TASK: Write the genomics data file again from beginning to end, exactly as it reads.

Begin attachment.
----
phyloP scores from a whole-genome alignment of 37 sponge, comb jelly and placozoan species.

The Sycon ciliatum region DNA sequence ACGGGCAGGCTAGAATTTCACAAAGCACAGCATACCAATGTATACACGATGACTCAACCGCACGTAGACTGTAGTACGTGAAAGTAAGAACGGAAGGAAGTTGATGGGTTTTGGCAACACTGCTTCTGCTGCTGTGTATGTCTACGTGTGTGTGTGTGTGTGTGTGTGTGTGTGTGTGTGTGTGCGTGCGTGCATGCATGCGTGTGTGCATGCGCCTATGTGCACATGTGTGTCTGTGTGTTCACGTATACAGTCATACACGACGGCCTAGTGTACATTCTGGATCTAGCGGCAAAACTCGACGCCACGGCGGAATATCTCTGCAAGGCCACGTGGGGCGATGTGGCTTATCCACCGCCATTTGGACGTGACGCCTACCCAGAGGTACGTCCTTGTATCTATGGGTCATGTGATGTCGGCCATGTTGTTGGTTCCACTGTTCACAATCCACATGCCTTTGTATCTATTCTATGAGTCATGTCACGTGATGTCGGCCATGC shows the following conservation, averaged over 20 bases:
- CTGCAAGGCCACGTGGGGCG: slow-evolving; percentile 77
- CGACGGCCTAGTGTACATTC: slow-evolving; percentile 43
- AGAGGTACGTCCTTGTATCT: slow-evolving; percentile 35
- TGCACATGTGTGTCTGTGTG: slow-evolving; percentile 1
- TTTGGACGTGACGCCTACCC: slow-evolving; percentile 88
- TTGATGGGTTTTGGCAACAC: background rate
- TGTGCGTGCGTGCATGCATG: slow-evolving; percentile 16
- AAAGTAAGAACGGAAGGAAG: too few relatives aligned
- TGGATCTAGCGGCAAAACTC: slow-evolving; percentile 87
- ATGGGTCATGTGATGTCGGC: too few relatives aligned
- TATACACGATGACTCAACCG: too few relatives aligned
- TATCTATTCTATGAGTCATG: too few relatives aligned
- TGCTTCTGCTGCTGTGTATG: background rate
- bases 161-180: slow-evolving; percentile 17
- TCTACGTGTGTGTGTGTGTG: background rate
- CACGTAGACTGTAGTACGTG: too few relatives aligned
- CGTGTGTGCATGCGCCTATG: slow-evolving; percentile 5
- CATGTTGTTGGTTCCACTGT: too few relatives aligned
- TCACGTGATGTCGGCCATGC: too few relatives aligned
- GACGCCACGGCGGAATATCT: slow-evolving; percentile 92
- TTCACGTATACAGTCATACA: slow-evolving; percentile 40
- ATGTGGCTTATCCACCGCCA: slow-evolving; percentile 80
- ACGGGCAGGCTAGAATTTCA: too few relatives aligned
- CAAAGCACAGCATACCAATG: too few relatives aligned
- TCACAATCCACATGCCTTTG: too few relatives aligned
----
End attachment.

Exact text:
phyloP scores from a whole-genome alignment of 37 sponge, comb jelly and placozoan species.

The Sycon ciliatum region DNA sequence ACGGGCAGGCTAGAATTTCACAAAGCACAGCATACCAATGTATACACGATGACTCAACCGCACGTAGACTGTAGTACGTGAAAGTAAGAACGGAAGGAAGTTGATGGGTTTTGGCAACACTGCTTCTGCTGCTGTGTATGTCTACGTGTGTGTGTGTGTGTGTGTGTGTGTGTGTGTGTGTGTGCGTGCGTGCATGCATGCGTGTGTGCATGCGCCTATGTGCACATGTGTGTCTGTGTGTTCACGTATACAGTCATACACGACGGCCTAGTGTACATTCTGGATCTAGCGGCAAAACTCGACGCCACGGCGGAATATCTCTGCAAGGCCACGTGGGGCGATGTGGCTTATCCACCGCCATTTGGACGTGACGCCTACCCAGAGGTACGTCCTTGTATCTATGGGTCATGTGATGTCGGCCATGTTGTTGGTTCCACTGTTCACAATCCACATGCCTTTGTATCTATTCTATGAGTCATGTCACGTGATGTCGGCCATGC shows the following conservation, averaged over 20 bases:
- CTGCAAGGCCACGTGGGGCG: slow-evolving; percentile 77
- CGACGGCCTAGTGTACATTC: slow-evolving; percentile 43
- AGAGGTACGTCCTTGTATCT: slow-evolving; percentile 35
- TGCACATGTGTGTCTGTGTG: slow-evolving; percentile 1
- TTTGGACGTGACGCCTACCC: slow-evolving; percentile 88
- TTGATGGGTTTTGGCAACAC: background rate
- TGTGCGTGCGTGCATGCATG: slow-evolving; percentile 16
- AAAGTAAGAACGGAAGGAAG: too few relatives aligned
- TGGATCTAGCGGCAAAACTC: slow-evolving; percentile 87
- ATGGGTCATGTGATGTCGGC: too few relatives aligned
- TATACACGATGACTCAACCG: too few relatives aligned
- TATCTATTCTATGAGTCATG: too few relatives aligned
- TGCTTCTGCTGCTGTGTATG: background rate
- bases 161-180: slow-evolving; percentile 17
- TCTACGTGTGTGTGTGTGTG: background rate
- CACGTAGACTGTAGTACGTG: too few relatives aligned
- CGTGTGTGCATGCGCCTATG: slow-evolving; percentile 5
- CATGTTGTTGGTTCCACTGT: too few relatives aligned
- TCACGTGATGTCGGCCATGC: too few relatives aligned
- GACGCCACGGCGGAATATCT: slow-evolving; percentile 92
- TTCACGTATACAGTCATACA: slow-evolving; percentile 40
- ATGTGGCTTATCCACCGCCA: slow-evolving; percentile 80
- ACGGGCAGGCTAGAATTTCA: too few relatives aligned
- CAAAGCACAGCATACCAATG: too few relatives aligned
- TCACAATCCACATGCCTTTG: too few relatives aligned